How I Went from Being a Couch Potato to Running a 5K

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If you’ve ever been to a public high school or have seen Mean Girls, you know the Nerd vs. Jock stereotype well. Maybe you even had Nerd vs. Jock day during homecoming week like my high school did. Either way, I know I fall on the nerdy side of the totem pole, and that’s okay.

Growing up, I never embraced athleticism. Of course, during my elementary school years I attempted to through karate, cheerleading and gymnastics. But I just never committed more than a year or two to any of them. By the age of 10, I was over it. I would much rather read and write short stories than get all hot and sweaty, an opinion that still holds true for me today. In the spring semester of my freshman year, however, everything changed.

It all started when my friend Christine casually asked if I would be her running partner and train with her for a 5K. I had no idea what I signed up for when I agreed.

We started training in February, following one of the various Couch to 5K apps. It set up our schedule for us, telling us when to alternate between walking and jogging at increasing intervals to slowly build our stamina. Developing the habit of actually practicing proved challenging, however, especially since running was something completely new to both of us. But having someone relying on you actually made it a little harder to skip.

Within two weeks we found ourselves jogging every other day. At first, we’d make jokes about how terrible the running seemed—dreaded anticipation would consume us as we stretched before each jog. We both had similar, more academically-oriented backgrounds, and agreed that finding the time to exercise often felt like a chore. We really only stuck to it because of each other.

It only took a few weeks of commitment for me to completely change my mindset. As a student who stresses out easily, spending 30 minutes three to four times a week exercising and bonding with a friend was borderline therapy for me. Within a month, I noticed improvements across the board.

Sleep came easier and better and being tired all the time was no longer an issue. I began carrying myself differently; I found myself feeling more confident and present without a second thought. The stress lessened substantially and I soon saw my grades improve. We were no up-and-coming star athletes, but we were turning into forces to be reckoned with.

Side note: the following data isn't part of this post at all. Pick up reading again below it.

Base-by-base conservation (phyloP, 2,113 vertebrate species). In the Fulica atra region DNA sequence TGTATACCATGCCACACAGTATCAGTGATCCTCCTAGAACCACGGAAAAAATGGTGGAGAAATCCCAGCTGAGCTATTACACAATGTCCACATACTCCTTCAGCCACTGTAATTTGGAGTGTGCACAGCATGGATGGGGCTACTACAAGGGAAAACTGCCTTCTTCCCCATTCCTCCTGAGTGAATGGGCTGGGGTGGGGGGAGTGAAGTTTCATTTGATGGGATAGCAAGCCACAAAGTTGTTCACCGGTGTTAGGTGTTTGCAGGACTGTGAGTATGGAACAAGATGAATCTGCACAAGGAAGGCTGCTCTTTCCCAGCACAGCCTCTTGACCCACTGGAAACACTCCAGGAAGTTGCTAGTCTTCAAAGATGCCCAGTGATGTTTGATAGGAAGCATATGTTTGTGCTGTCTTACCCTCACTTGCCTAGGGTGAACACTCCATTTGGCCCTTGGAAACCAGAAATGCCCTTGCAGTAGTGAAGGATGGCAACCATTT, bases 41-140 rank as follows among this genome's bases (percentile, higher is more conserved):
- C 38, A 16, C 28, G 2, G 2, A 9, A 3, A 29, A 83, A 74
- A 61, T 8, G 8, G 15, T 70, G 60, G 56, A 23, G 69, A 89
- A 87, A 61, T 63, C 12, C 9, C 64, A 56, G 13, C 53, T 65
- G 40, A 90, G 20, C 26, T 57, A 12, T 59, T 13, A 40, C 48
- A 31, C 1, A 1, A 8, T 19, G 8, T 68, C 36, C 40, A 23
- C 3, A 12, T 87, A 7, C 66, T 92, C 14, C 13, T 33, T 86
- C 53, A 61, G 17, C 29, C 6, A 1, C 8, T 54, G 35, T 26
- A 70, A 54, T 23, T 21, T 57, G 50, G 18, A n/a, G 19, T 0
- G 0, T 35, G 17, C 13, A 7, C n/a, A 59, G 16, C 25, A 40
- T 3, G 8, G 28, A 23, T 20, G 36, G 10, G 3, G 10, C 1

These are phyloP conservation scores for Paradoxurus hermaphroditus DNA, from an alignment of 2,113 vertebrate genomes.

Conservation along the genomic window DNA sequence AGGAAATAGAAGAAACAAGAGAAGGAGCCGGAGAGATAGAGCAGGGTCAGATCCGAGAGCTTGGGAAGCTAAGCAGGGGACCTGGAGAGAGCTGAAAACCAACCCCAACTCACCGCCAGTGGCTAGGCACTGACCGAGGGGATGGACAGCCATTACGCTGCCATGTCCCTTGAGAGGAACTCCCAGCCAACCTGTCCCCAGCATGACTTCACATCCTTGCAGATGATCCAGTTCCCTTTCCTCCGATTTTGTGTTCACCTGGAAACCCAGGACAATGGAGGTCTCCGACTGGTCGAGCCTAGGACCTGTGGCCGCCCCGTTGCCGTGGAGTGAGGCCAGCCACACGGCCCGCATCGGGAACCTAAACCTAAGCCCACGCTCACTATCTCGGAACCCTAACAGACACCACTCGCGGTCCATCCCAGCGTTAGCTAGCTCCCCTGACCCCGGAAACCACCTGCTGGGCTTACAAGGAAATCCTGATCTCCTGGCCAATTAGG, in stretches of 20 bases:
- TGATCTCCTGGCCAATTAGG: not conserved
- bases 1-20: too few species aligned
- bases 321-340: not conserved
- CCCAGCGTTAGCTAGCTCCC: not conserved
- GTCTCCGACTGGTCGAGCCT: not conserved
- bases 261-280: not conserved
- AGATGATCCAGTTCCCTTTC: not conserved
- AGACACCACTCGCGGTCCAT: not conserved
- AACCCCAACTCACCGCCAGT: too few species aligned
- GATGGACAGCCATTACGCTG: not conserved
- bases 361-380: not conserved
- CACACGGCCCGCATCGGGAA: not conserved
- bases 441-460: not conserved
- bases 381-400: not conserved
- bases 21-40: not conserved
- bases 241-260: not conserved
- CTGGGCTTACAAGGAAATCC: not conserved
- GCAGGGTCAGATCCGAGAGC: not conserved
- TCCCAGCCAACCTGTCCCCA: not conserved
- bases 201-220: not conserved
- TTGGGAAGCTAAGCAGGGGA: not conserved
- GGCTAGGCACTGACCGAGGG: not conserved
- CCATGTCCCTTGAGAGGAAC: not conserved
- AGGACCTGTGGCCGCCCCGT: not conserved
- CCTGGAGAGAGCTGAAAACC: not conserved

Not only did our bodies and minds feel the impact of exercise, but our friendship did, too. We transitioned from housemates to close friends and found ourselves naturally spending more time together outside of our jogging route. Whether it be a late-night adventure or a nice warm hug when I felt lonely, Christine never faltered. After spending most of my first year at college homesick and depressed, things really took a turn for the better. And then before we knew it, race week arrived.

I’ve never felt so nervous to exercise in my life. Since our living community, the Southern Scholarship Foundation, hosts the 5K we ran, all my fellow SSFers would cheer for us. Not to mention we jog alongside a couple hundred other runners. Sounds scary, right? Naturally, as the week progressed, so did my nerves, especially since training was easygoing and we never actually reached the full 3.1 miles. The app we followed scheduled us on a nine-week program that we started too late to complete. Yikes.

I woke up the morning of the big day filled with nervous adrenaline. I barely held my breakfast bagel down during the drive to the course. Once we pulled in and saw the number of people there just to cheer us on, however, my nerves melted away. We stretched in the unusually chilly morning air for a sunny Florida day in April, and as we joined the mass of runners, I knew we had it in the bag.

“On your mark, get set—” BOOM. They fired the gun and we set off. Adrenaline pumped through my veins most of the route, but maintaining a jog the entire time? No way. I ignored the pain growing in my sides and limited our breaks as much as Christine allowed, but nothing could stop the joy and relief I felt when we crossed that finish line.

Our time reflected our newness to the art of running, but nothing could take away from how accomplished I felt. After training for two months and refusing to give up even when the going got tough, we’d done it. That feeling wiped out every hardship we experienced during training, and just like that, I was hooked. We celebrated with a Chick-Fil-A breakfast and vowed to stay running partners. Sure, we got lazy over summer, but it’s a new semester and yet another new mindset and opportunity for adventure. Now I should catch some Z’s—we’re going for a run tomorrow.

Sophomore at FSU studying Editing, Writing, and Media. Lives for the beach, puppers, empowering women, a good book and a nice tall glass of sweet tea.

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